Emails are a powerful marketing tool, but how do you know which response rates are good? What kind of open rates should you have? Is an unsubscribe rate of 2 percent bad? These are all valid questions. Plenty of people just like you wonder about the same things so we’re going to break down email marketing benchmarks to help you gauge your success.
We’ll define each metric, give you an average to shoot for and, with the help of online supplement retailer, Russell Lundstrom, we’ll give you some tips to get your stats where they should be.
Definition: An open rate is the measure of how many people on an email list open or view a delivered email.
The average open rate for commercial emails sent in the United States is 18-25 percent. The average person gets about 150 emails a day, so an open rate hovering around the high 20s is good. For non-profits the average open rate a bit lower, between 11-16 percent depending on the type of email and organization.
Tips to boost open rates:
Subject lines play a critical role in your open rates, so take the time to craft a subject line that intrigues your readers. If you need some subject line inspiration, check out this previous post.
The day of the week and time you send your email can also impact open rates, think about your audience and when they’re most likely to be opening your emails, and target your sends then. Testing parts of your email can have a big impact open rates and engagement, for more ideas check out this blog post.
Definition: A clickthrough rate is the percentage of people who open a delivered email and click on at least one link in the email.
Each email you send should have some sort of clickable call to action. Whether you’re directing customers to make a purchase or read a blog post, getting customers to not only open an email, but also click on a link is a positive step in engagement.
Tips to boost your clickthrough rate:
Clickthrough rates can vary depending on a variety of things, but the best way to boost your clickthrough rate is twofold. First, de-clutter your email. Make the call to action very clear and only use one per email. (Here are some email design tips.)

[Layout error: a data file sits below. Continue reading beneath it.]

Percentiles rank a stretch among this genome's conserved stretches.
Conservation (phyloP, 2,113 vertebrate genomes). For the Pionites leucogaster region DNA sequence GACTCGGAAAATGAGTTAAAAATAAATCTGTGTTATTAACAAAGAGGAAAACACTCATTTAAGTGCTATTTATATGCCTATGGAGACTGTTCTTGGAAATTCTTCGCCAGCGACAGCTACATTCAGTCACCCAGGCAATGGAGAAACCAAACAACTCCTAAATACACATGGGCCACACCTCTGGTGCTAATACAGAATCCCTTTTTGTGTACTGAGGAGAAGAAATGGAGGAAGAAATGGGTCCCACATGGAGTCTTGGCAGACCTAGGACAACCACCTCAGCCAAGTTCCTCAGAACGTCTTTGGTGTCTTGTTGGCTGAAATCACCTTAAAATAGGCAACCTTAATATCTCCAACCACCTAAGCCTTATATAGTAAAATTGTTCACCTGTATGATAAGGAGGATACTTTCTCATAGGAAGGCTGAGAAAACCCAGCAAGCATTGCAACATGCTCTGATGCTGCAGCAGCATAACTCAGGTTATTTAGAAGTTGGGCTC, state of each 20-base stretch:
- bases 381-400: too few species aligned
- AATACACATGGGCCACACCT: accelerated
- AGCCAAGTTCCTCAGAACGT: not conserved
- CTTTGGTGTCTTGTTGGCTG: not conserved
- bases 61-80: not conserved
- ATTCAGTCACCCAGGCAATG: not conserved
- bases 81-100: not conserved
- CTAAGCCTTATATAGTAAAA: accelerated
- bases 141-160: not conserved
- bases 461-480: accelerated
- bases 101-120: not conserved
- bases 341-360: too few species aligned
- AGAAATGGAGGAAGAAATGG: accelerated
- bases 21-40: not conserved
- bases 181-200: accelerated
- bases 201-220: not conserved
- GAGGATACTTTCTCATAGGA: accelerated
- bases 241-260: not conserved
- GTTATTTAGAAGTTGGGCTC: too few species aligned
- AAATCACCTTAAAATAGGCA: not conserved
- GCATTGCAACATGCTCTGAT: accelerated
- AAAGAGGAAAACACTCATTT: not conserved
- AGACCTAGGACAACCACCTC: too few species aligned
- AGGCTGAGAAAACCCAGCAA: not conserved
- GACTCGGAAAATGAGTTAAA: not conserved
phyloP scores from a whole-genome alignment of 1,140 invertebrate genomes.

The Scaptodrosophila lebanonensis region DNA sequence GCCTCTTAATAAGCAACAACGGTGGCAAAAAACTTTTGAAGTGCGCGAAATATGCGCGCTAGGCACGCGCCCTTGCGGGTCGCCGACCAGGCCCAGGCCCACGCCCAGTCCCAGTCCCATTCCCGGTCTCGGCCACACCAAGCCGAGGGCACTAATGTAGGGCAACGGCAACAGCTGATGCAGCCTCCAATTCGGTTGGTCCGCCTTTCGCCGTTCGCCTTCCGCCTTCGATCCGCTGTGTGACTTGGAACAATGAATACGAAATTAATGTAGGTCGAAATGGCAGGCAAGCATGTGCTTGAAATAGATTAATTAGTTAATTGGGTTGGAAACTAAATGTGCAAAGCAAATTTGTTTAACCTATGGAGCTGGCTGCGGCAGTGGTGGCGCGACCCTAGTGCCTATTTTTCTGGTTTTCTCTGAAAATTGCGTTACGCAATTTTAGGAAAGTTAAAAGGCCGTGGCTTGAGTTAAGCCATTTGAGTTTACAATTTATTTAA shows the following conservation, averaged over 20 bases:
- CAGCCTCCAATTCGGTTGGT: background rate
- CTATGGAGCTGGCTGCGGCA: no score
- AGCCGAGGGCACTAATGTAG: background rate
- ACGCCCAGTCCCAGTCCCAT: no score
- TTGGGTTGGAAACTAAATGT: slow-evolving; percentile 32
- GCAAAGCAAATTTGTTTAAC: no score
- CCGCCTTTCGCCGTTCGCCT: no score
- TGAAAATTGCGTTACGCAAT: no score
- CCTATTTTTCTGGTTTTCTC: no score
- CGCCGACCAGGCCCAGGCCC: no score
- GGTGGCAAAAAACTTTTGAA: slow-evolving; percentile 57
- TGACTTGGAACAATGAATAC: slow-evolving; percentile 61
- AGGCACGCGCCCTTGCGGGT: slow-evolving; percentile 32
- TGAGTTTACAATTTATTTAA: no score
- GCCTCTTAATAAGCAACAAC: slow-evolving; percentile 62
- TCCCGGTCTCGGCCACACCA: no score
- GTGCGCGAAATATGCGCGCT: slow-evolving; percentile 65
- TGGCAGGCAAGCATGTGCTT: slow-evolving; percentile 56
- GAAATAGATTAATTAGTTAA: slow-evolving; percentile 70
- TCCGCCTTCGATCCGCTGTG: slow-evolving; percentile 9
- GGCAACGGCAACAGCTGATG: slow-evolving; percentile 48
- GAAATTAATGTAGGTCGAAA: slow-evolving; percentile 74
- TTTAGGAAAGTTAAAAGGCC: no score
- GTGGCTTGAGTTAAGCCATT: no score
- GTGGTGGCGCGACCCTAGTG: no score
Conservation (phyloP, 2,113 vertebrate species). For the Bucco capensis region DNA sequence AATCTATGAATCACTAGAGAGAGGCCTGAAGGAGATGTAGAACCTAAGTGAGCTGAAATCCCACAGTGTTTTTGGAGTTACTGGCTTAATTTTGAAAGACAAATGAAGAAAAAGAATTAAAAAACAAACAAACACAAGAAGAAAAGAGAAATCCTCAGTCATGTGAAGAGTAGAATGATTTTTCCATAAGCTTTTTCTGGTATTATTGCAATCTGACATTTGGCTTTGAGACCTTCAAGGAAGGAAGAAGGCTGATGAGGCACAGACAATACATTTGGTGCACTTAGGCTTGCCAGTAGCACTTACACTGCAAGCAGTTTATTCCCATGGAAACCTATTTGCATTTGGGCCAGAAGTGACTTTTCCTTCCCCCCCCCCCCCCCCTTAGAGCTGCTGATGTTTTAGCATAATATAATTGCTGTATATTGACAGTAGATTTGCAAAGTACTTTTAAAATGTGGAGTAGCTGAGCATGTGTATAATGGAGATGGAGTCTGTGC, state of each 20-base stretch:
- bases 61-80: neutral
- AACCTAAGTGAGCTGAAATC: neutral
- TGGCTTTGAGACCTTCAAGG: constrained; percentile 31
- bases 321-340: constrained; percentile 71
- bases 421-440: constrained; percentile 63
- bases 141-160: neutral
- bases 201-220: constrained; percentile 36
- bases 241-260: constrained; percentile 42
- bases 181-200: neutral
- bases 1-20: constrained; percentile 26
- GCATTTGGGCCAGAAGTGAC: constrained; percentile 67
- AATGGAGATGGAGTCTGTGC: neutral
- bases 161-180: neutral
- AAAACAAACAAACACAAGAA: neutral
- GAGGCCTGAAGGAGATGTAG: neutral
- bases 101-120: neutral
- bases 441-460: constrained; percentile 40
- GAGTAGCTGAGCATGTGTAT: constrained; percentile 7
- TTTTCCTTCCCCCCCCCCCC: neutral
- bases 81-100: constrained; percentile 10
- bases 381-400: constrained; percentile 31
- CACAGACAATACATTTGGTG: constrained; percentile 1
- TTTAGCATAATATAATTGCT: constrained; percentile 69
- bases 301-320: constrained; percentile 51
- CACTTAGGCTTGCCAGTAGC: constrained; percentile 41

Second, make sure the email you send has value, says Lundstrom. If your customers associate your brand with a quality product and quality information, they are more apt to click on a link in the email. (For additional tips, check out, “How to Keep Email Newsletter Clicks & Readers on the Rise” or “How to Make Your Email Campaign More Clickable”)
Definition: A conversion rate is the percentage of people who took the action you wanted. Whether the action is buying a product or filling out a form, the conversion rate shows you how many of your customers followed through with your call to action.
This is an important statistic to watch because it can have a direct impact on your bottom line, provided your call to action asks customers to make a purchase. Lundstrom shoots for a conversion rate of 8-10 percent, but these rates can vary. Everything from website design to ease of navigation can impact this number.
Tips to boost your conversation rate
The easiest way to boost your conversion rate is to make the sales process as easy as possible. Make sure the email you send directs customers to a page that is as close to the checkout as possible. You don’t want customers abandoning their carts because the process is too much of a hassle.
Use targeted lists to ensure you’re sending the right information to the right people, the more your readers want what you’re sending, the better chance you have to convert them.
Average: Less than .50%
Definition: This is the number of people who remove themselves from your email list.
Nobody likes to see a customer go, but it happens. As long as your unsubscribe rate stays below .50 percent, you’re doing well. MarketingProfs, a research site, says the average unsubscribe rate is .25, but keeping it under .50 is a good goal to set.
Tips to keep unsubscribes low
To keep customers on your email list, don’t waste their time, says Lundstrom. Again, it goes back to value. Make sure every email is important to your customer. With every email you build trust, which is tough to gain and easy to lose if you’re sending subpar emails.
And be sure to mail on a regular basis, at least once per month, to keep your business fresh in your readers minds and to help them remember why they’re getting your email.
Of course, every small business and their list is different. But these benchmarks could be just what you need to keep your email marketing efforts on track.
This post contributed by guest author, Lisa Furgison. Furgison is a media maven with ten years of journalism experience and a passion for creating top-notch content.
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